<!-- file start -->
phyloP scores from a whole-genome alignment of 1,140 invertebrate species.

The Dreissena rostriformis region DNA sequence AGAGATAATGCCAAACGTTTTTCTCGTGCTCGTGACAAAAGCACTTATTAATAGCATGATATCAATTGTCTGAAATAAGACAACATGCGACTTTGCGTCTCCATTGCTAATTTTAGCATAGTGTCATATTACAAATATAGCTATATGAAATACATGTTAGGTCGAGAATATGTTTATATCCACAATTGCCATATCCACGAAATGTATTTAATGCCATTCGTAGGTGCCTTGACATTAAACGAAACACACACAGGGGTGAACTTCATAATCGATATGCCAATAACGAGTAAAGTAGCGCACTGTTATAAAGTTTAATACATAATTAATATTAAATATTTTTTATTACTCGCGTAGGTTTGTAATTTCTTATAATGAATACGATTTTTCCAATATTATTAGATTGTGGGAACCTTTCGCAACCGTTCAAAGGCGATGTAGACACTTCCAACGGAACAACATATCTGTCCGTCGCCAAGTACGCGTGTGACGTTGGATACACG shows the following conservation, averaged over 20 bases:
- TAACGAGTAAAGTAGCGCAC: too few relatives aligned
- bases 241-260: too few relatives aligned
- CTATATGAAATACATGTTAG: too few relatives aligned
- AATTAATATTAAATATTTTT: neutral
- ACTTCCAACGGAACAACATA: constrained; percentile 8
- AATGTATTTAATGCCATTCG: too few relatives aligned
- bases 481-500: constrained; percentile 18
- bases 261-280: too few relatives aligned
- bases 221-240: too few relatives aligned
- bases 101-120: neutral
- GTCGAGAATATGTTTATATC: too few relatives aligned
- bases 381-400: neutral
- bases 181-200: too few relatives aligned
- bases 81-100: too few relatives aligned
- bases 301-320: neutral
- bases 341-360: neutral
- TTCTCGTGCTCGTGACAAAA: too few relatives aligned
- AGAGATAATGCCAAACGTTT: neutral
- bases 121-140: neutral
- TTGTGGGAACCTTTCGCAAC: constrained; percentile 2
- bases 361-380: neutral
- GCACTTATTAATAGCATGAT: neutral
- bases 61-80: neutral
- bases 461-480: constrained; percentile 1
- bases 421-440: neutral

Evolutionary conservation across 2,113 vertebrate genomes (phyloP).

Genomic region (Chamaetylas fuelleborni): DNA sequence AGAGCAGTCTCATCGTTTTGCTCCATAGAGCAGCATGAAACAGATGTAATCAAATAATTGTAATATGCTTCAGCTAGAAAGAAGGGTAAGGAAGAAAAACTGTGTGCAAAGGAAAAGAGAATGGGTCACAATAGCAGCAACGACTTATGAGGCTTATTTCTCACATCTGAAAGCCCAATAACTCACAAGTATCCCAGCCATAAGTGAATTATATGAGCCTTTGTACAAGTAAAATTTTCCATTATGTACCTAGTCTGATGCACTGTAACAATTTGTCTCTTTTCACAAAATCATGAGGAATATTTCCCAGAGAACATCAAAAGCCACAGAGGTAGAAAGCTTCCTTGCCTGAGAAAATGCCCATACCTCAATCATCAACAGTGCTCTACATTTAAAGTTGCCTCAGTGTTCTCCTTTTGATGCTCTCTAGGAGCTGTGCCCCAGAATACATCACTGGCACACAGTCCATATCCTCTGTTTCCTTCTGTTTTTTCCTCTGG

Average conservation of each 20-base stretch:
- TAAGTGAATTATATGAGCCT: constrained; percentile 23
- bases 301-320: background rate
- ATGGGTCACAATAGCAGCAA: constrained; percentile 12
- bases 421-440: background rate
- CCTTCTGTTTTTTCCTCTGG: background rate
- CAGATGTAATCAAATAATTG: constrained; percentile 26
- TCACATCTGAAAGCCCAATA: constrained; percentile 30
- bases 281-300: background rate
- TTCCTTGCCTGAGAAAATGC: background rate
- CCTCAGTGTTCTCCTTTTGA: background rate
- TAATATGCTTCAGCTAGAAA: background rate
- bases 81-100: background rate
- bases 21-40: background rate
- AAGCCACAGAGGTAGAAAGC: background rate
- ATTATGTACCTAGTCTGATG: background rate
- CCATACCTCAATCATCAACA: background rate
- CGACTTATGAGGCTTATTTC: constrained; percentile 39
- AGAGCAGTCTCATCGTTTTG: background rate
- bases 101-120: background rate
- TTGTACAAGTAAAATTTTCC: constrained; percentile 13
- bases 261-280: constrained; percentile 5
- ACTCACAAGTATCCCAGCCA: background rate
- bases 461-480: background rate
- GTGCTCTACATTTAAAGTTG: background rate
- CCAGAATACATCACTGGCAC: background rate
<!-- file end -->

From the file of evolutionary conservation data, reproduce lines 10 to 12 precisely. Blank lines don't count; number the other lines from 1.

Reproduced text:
- bases 261-280: too few relatives aligned
- bases 221-240: too few relatives aligned
- bases 101-120: neutral